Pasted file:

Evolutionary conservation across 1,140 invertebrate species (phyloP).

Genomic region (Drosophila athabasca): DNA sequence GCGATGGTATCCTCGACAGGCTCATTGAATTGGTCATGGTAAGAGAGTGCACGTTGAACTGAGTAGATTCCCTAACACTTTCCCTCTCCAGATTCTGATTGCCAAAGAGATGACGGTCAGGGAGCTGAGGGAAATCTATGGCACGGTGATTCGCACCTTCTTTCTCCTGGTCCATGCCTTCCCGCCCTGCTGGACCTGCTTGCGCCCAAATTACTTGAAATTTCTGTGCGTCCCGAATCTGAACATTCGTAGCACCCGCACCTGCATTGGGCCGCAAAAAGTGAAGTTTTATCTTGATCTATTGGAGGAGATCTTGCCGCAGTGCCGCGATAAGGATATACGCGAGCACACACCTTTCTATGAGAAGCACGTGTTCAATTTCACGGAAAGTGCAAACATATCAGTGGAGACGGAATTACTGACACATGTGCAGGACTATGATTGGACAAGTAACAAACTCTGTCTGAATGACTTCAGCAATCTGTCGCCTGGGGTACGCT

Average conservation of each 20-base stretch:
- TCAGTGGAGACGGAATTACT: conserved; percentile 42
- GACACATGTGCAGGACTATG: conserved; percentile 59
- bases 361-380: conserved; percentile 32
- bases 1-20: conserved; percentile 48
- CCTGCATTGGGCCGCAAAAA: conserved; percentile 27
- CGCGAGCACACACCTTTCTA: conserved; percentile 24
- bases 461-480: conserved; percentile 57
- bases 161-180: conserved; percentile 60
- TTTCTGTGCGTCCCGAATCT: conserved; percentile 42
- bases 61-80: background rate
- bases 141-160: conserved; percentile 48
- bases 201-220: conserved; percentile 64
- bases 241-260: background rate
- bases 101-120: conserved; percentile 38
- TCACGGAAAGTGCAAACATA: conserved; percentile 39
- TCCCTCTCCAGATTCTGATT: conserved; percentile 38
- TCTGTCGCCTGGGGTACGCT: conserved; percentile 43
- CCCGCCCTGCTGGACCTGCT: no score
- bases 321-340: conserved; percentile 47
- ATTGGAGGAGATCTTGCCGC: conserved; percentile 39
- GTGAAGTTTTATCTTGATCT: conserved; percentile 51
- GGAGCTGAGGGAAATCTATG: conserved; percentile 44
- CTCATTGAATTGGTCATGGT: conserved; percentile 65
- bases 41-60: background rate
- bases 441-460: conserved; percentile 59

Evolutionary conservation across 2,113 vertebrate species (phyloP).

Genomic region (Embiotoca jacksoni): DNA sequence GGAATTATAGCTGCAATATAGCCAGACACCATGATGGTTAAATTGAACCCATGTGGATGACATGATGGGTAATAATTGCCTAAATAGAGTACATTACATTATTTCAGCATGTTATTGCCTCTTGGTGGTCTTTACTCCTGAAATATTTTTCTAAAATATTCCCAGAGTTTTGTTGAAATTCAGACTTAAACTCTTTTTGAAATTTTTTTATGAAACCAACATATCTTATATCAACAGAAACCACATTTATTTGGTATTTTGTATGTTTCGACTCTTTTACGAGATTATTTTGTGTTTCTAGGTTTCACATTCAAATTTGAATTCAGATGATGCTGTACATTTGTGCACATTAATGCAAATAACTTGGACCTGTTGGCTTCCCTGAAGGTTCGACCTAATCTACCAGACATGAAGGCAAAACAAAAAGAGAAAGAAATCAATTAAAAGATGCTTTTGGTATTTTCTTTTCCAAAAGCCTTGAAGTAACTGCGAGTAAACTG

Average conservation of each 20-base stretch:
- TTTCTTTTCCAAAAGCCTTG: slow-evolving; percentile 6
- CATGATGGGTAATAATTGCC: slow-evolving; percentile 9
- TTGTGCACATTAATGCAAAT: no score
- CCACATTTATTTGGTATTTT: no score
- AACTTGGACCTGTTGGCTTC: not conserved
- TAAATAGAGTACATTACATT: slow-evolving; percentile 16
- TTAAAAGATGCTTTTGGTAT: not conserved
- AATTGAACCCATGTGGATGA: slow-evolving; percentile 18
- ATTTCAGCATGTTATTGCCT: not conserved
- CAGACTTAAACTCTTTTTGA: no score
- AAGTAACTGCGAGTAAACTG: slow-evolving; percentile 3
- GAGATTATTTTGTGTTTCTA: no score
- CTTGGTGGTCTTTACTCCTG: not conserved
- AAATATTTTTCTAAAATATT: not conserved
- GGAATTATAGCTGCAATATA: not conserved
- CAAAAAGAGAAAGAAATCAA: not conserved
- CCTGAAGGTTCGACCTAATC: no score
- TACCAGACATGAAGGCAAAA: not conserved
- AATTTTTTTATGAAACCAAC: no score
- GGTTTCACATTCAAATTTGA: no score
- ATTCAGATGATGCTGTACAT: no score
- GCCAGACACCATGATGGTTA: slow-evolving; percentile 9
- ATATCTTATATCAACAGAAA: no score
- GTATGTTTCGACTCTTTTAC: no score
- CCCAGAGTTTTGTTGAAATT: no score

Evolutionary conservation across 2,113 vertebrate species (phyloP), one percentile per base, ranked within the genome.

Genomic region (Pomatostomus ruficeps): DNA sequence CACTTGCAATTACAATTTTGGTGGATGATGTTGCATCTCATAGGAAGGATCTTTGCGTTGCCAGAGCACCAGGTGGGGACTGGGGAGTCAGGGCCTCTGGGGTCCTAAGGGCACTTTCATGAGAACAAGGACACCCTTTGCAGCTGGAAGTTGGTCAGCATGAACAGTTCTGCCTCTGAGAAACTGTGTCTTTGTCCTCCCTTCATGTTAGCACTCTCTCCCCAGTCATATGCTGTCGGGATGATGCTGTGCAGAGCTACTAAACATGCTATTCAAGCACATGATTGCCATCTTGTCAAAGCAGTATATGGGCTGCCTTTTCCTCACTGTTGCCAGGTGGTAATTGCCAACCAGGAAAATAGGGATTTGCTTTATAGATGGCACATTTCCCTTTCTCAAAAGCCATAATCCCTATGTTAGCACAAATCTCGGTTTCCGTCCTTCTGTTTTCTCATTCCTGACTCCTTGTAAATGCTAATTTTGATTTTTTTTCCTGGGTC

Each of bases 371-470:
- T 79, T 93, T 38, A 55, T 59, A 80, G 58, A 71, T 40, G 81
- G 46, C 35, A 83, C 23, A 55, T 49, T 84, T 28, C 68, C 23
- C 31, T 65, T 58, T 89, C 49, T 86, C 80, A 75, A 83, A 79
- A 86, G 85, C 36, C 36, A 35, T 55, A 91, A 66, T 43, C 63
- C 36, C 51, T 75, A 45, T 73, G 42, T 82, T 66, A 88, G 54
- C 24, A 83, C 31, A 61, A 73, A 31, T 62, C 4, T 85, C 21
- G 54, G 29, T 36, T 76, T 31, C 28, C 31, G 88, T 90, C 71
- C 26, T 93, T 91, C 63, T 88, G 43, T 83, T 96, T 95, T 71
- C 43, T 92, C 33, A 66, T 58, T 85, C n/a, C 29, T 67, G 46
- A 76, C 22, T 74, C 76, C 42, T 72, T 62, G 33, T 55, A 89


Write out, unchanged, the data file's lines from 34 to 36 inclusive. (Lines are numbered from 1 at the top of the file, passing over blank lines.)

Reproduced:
- TTGTGCACATTAATGCAAAT: no score
- CCACATTTATTTGGTATTTT: no score
- AACTTGGACCTGTTGGCTTC: not conserved